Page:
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Tag Archives: trusting Jesus

The Blessing of a Busted Nest

A nest represents home to newly hatched baby birds. Within this enclosed area, mothers and fathers display  love, commitment, and effort to raise their young. In his Sermon on the Mount, Jesus points to how his heavenly Father provides for the birds of the air, Matthew 6:26. However, from time to time, gusts of wind will cause an egg to fall to the ground or relocate a nest from it’s original branch. These unforeseen events force adult birds to adjust, regroup, and start over.

Then I said, I shall die in or beside my nest, and I shall multiply my days as the sand. 19 My root is spread out and open to the waters, and the dew lies all night upon my branch, Job 29:18-19.

Job’s nest was busted up early in his book of the Bible. According to the first 2 chapters, Job’s life is plagued by a series of trials. Like a tsunami wave that continues to rise higher and higher, Job lost his possessions, children and his health. The passage above suggests that Job became complacent, ready to retire and play it safe the rest of his earthly life. God had different plans by busting up Job’s nest. The more you lose in life, the hopeless are drawn back to God, leaning on the Lord until the storms of life subside.

He found him in a desert land, in the howling void of the wilderness; He kept circling around him, He scanned him [penetratingly], He kept him as the pupil of His eye. 11 As an eagle that stirs up her nest, that flutters over her young, He spread abroad His wings and He took them, He bore them on His pinions. 12 So the Lord alone led him; there was no foreign god with Him, Deuteronomy 32:10-12.

During the initial stages of the Coronavirus, I was fortunate to have my position considered to be an essential job. With many of my co-workers afraid of contracting COVID-19, voluntary over time has been offered every week since March. These circumstances have led to ideal conditions for earning money. Just as I began to accumulate wealth, the Lord allowed a storm to bust up the front of my home, causing more than $3000 of damage. While paying for the repairs has been a hassle, this unexpected storm has put life into perspective. My faith and trust needs to be in Christ alone.

by Jay Mankus

The Wind Beneath my Spiritual Wings

In case you haven’t heard, I regret to inform you that my former coach, groomsmen and spiritual mentor Ken Horne passed away last Wednesday. While I am certain Ken is now celebrating with Jesus in heaven, I never got the chance to say goodbye. I first met Ken as my Earth Science as a 7th grader at Hanby Junior High School. Despite earning a D, C, B and A in each of the 4 marking periods, Ken gave me an A for the year. Thinking this was a mistake, I stopped by Ken’s classroom on my way home from school. Ken’s response to my concern was, “by the end of the year, you were an A student so I gave you an A.” These words left a lasting impression on me.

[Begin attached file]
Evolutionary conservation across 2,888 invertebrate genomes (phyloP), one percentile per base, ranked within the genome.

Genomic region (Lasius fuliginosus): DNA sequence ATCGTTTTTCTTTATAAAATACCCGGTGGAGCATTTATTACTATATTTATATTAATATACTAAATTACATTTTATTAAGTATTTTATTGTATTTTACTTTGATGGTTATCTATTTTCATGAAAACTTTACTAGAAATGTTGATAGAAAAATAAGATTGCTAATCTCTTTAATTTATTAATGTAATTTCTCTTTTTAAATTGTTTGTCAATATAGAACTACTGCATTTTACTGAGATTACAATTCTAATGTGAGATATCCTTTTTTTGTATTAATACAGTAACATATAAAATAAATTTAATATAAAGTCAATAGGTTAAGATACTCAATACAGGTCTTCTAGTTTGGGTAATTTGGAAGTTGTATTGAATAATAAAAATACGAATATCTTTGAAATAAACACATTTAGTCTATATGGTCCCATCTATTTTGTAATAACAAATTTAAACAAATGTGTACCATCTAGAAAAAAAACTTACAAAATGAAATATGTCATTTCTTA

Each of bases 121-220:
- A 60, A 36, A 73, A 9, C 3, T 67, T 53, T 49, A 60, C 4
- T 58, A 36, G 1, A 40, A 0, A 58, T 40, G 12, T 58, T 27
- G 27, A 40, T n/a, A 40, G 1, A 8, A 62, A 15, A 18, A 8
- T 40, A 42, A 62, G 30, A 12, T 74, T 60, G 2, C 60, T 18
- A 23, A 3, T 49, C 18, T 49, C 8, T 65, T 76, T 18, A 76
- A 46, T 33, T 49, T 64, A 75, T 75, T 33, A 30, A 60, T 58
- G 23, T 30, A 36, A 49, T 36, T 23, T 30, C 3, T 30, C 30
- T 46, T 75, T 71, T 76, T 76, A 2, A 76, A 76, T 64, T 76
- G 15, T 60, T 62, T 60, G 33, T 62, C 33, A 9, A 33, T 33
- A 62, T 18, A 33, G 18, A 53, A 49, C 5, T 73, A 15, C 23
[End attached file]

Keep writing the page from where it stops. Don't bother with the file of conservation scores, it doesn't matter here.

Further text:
Do you not know that in a race all the runners run, but only one gets the prize? Run in such a way as to get the prize. 25 Everyone who competes in the games goes into strict training. They do it to get a crown that will not last, but we do it to get a crown that will last forever, 1 Corinthians 9:24-25.

Two years later, Ken and I ended up at the same school once again, Concord High in Wilmington, Delaware. This time Ken was my Physical Science teacher. Between 7th and 9th grade, I was lost, often feeling depressed and suicidal. Looking back, God brought Ken into my life to be the wind beneath my spiritual wings, gently leading me closer and closer to Christ. After thinking I was too cool for the Fellowship of Christian Athlete’s huddle at Concord, I finally said yes to Ken’s persistent invitations as a sophomore. The greatest quality Ken possessed was the ability to recognize and see the potential in students. Despite my flaws, imperfections and stuttering, the Holy Spirit enabled Ken see what I could be if I trusted Jesus as my Savior.

The thief comes only to steal and kill and destroy; I have come that they may have life, and have it to the full, John 10:10.

During my final three years at Concord, Ken invited me to numerous events, retreats and revivals. Before I ever knew what I mentor was, Ken showed me how to live the abundant life by demonstrating this as my swim coach, teacher and spiritual leader outside of school. Ken asked me to share my testimony for the first time at a retreat during my junior. What impressed Ken the most was this was the first time I didn’t stutter in public. A year later, Ken entrusted me as the Program Director for FCA, asking questions and leading spiritual discussions with my peers. These experiences prepared me to become a Summer Work Camp Coordinator, Youth Director and High School Bible teacher. Like anyone who met Ken, we will all miss him. Yet, for now, all I can do I flame into flame my spiritual gift so that I might become the wind beneath someone else’s spiritual wings. Rest in peace Ken.

by Jay Mankus

Not the Thanksgiving I Invisioned

A routine physical earlier this week has turned my life upside down.  Standing on a scale revealed my heaviest weight ever, not a good way to start this check up.  Before my primary care doctor entered the room, I took a brief depression survey, confident in my responses.  However, after my blood pressure was sky high, a series of comments from my doctor sucked the joy out of my soul, wanting to go back to change my previous answers.